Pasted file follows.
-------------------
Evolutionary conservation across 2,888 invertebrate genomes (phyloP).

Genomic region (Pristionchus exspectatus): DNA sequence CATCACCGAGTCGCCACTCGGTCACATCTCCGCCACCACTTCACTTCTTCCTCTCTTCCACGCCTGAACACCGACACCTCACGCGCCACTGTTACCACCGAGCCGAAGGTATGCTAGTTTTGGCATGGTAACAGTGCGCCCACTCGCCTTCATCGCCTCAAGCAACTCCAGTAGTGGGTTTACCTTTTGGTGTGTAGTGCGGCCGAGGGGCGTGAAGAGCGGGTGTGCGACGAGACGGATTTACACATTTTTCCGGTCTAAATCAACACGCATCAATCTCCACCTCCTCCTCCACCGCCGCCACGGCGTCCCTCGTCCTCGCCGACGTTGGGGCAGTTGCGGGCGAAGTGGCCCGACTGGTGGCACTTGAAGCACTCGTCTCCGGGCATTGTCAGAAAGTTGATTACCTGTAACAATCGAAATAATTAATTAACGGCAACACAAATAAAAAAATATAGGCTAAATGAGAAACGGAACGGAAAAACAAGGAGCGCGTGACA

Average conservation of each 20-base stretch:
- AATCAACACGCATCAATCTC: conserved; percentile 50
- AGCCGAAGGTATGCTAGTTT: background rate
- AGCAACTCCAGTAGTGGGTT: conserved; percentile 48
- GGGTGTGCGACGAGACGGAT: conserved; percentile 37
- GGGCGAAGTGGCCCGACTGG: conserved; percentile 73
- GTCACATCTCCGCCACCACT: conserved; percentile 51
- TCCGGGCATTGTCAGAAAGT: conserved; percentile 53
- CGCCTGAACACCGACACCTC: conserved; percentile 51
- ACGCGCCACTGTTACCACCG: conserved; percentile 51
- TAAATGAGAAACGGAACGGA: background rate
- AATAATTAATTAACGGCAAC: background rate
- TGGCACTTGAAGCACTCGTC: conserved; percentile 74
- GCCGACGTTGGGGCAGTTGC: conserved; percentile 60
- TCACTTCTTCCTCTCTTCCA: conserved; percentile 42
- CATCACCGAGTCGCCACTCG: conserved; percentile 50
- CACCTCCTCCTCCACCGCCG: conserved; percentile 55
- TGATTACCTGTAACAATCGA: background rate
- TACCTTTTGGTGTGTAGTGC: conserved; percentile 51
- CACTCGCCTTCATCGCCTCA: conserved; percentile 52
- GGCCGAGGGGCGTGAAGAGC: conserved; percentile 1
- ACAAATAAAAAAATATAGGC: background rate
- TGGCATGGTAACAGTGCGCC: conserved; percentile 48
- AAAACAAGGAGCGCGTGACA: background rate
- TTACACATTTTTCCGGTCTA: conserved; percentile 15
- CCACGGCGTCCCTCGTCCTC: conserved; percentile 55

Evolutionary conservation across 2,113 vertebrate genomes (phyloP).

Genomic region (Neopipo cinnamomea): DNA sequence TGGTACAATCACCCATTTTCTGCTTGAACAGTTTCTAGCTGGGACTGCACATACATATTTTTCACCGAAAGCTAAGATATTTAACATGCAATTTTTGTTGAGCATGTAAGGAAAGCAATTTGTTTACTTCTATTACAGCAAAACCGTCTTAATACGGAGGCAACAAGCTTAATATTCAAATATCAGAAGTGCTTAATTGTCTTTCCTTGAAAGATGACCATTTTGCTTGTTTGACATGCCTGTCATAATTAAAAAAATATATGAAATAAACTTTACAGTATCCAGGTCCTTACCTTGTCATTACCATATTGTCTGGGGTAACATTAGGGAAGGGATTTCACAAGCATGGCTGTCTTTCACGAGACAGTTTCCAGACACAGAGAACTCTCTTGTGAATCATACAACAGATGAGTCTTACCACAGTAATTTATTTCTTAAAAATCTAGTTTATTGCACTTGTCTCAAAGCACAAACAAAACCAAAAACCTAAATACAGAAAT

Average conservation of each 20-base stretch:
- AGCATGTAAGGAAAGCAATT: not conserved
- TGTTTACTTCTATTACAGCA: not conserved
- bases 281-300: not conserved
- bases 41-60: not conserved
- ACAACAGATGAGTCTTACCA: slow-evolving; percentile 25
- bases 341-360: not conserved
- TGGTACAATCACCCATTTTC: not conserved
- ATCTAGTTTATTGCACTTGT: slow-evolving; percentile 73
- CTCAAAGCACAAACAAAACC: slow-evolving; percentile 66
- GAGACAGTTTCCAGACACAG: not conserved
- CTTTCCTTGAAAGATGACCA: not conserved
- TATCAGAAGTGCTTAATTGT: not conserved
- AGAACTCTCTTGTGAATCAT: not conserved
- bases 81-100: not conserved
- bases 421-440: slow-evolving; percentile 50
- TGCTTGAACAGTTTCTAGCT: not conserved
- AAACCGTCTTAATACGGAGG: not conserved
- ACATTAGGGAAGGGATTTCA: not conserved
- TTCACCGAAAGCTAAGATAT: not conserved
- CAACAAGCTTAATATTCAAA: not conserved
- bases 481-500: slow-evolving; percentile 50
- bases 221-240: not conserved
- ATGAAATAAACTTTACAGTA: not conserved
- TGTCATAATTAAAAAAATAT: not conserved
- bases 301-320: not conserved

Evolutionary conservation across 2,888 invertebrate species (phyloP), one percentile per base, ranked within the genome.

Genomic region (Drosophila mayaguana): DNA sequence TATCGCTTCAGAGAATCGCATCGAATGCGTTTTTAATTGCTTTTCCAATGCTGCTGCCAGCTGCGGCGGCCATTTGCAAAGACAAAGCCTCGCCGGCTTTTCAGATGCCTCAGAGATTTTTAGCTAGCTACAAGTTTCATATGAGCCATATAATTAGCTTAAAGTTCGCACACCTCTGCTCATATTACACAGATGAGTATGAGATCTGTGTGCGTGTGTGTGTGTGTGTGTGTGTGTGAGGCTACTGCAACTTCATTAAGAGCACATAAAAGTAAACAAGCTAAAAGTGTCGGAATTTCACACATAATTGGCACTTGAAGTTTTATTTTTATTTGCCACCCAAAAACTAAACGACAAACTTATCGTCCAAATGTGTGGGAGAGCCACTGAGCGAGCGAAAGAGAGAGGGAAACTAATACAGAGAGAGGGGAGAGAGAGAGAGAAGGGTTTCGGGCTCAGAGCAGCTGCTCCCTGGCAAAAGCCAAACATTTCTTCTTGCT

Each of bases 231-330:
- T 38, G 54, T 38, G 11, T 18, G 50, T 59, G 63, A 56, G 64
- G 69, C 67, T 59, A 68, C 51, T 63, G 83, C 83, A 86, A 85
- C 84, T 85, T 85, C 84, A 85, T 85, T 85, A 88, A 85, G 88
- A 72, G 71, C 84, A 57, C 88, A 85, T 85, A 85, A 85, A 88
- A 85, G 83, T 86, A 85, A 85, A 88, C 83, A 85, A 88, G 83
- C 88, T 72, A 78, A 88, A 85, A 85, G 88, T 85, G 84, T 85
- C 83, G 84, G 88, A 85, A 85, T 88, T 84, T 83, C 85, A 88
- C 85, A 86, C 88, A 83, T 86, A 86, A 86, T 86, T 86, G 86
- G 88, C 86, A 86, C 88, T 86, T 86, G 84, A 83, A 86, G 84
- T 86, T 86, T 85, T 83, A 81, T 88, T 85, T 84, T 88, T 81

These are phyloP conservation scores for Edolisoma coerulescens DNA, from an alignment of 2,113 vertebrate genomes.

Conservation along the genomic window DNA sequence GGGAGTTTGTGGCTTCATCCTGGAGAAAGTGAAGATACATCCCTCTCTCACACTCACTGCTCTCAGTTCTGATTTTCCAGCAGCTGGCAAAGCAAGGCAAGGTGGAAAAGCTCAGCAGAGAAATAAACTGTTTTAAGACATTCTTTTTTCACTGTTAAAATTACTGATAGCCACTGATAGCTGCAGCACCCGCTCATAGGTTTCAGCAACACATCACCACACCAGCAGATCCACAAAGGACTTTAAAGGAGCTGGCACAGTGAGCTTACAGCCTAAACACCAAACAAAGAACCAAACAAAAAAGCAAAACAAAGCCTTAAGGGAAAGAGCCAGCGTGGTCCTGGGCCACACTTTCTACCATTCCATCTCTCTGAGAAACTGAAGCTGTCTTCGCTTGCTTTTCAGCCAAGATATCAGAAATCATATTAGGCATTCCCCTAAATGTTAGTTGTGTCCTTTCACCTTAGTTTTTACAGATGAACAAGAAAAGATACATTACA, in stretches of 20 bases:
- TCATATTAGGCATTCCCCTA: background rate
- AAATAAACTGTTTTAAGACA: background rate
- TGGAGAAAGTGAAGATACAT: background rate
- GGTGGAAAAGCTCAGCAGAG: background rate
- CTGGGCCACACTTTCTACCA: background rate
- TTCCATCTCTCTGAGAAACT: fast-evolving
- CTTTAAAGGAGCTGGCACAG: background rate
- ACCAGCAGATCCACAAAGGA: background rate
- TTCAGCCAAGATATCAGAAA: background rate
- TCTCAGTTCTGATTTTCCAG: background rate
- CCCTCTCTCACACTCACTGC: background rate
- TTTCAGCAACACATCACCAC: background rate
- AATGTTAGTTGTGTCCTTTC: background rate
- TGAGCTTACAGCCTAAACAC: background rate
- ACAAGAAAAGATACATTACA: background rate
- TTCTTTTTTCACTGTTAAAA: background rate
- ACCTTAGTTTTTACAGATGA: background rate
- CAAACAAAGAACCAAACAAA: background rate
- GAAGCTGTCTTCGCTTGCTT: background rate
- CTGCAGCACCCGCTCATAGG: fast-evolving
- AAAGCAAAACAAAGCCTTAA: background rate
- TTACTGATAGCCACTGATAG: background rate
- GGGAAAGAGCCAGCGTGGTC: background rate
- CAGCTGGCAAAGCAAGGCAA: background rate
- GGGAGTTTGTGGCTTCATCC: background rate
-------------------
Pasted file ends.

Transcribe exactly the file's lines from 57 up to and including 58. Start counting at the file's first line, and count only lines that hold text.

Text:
Evolutionary conservation across 2,888 invertebrate species (phyloP), one percentile per base, ranked within the genome.

Genomic region (Drosophila mayaguana): DNA sequence TATCGCTTCAGAGAATCGCATCGAATGCGTTTTTAATTGCTTTTCCAATGCTGCTGCCAGCTGCGGCGGCCATTTGCAAAGACAAAGCCTCGCCGGCTTTTCAGATGCCTCAGAGATTTTTAGCTAGCTACAAGTTTCATATGAGCCATATAATTAGCTTAAAGTTCGCACACCTCTGCTCATATTACACAGATGAGTATGAGATCTGTGTGCGTGTGTGTGTGTGTGTGTGTGTGTGAGGCTACTGCAACTTCATTAAGAGCACATAAAAGTAAACAAGCTAAAAGTGTCGGAATTTCACACATAATTGGCACTTGAAGTTTTATTTTTATTTGCCACCCAAAAACTAAACGACAAACTTATCGTCCAAATGTGTGGGAGAGCCACTGAGCGAGCGAAAGAGAGAGGGAAACTAATACAGAGAGAGGGGAGAGAGAGAGAGAAGGGTTTCGGGCTCAGAGCAGCTGCTCCCTGGCAAAAGCCAAACATTTCTTCTTGCT